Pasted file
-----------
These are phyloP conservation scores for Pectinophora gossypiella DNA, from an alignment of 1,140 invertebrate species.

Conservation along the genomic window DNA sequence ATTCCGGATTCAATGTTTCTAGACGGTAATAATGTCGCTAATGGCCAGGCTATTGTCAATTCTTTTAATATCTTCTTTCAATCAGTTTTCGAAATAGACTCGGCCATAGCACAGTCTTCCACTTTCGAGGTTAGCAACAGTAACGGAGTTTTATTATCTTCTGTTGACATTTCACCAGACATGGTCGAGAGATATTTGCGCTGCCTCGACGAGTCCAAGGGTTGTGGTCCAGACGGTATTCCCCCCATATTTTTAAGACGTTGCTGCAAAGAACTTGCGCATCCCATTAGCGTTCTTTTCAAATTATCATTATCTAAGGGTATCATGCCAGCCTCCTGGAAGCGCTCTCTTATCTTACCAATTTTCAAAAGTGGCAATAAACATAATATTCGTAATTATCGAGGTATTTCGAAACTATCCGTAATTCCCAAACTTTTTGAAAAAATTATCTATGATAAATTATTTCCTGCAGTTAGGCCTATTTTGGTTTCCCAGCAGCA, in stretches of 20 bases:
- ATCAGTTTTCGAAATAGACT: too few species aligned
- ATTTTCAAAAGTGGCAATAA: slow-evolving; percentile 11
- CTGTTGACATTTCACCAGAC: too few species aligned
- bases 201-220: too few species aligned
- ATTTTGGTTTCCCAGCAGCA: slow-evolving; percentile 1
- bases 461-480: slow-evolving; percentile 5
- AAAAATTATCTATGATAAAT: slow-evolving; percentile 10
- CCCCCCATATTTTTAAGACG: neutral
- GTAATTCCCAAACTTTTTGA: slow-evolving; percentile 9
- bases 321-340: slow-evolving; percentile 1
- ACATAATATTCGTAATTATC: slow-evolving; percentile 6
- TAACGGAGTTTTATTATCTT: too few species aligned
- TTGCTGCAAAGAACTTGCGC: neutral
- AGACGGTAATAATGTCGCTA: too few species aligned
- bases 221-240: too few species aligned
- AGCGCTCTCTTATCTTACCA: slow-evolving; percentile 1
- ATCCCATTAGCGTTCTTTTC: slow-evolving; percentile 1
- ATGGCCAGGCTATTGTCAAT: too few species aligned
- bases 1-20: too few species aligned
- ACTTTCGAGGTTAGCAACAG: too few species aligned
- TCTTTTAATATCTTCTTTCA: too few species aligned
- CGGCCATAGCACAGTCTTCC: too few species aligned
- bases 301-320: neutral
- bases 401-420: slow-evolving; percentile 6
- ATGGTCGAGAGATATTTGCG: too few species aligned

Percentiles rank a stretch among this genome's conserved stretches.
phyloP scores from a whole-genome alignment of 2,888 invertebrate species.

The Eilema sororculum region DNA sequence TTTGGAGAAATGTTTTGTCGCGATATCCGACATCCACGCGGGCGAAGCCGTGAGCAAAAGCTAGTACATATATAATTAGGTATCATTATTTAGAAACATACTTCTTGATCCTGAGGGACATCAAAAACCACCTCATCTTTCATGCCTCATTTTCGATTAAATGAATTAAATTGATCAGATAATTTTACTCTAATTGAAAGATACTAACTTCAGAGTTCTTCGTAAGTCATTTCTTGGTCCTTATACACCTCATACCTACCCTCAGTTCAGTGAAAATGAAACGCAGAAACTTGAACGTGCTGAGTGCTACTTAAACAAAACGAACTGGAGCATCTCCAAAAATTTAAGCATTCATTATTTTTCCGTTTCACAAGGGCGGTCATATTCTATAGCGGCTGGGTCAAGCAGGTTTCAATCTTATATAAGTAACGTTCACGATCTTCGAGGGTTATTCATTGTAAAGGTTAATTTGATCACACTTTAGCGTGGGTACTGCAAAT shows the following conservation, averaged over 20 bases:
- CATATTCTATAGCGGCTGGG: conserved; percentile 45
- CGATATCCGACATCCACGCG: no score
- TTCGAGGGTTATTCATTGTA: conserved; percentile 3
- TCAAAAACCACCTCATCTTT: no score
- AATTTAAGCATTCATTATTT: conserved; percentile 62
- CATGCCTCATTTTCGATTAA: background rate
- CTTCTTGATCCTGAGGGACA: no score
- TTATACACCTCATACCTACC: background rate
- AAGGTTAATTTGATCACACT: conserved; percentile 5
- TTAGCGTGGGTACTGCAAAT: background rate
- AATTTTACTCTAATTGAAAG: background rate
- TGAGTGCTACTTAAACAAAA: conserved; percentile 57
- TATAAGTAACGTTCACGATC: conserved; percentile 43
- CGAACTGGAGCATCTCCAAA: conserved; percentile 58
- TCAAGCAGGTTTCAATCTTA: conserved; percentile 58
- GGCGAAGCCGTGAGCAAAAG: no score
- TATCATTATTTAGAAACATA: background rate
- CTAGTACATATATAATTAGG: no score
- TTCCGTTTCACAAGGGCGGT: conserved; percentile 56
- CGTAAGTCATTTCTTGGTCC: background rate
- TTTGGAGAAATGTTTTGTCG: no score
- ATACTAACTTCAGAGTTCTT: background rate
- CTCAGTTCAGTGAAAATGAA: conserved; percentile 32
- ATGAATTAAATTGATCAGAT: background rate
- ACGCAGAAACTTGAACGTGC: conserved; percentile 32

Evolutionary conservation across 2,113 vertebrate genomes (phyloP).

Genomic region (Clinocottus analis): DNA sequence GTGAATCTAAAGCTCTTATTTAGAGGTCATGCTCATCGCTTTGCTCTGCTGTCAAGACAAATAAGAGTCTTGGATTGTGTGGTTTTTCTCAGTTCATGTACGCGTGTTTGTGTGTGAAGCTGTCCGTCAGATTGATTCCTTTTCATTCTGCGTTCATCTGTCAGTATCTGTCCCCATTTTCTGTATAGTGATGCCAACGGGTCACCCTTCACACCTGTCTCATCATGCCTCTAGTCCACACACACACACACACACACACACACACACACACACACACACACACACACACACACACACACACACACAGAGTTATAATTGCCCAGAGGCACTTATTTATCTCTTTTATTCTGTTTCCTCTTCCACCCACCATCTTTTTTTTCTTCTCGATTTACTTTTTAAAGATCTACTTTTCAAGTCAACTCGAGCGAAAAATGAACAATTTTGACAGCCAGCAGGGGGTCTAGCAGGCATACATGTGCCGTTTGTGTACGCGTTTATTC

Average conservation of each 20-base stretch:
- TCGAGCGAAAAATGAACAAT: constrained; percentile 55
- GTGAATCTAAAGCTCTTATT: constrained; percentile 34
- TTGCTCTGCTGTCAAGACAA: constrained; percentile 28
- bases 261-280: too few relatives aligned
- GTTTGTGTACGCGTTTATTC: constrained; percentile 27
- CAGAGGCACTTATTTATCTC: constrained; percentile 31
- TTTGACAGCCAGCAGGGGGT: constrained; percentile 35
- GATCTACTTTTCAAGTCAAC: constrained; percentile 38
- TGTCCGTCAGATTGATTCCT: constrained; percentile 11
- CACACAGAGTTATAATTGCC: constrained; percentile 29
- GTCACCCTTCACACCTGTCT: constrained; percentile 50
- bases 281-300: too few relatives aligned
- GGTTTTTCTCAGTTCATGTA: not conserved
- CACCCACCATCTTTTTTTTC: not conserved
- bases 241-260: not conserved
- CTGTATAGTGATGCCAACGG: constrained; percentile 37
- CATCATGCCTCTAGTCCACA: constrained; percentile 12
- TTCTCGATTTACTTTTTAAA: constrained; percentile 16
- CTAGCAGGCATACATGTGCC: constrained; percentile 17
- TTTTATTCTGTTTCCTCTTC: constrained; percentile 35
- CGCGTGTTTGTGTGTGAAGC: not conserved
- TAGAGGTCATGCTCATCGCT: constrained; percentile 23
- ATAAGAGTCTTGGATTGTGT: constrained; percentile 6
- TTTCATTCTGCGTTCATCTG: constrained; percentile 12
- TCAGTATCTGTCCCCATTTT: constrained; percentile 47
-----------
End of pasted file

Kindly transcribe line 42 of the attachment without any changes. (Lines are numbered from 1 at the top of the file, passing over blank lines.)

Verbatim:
- TGAGTGCTACTTAAACAAAA: conserved; percentile 57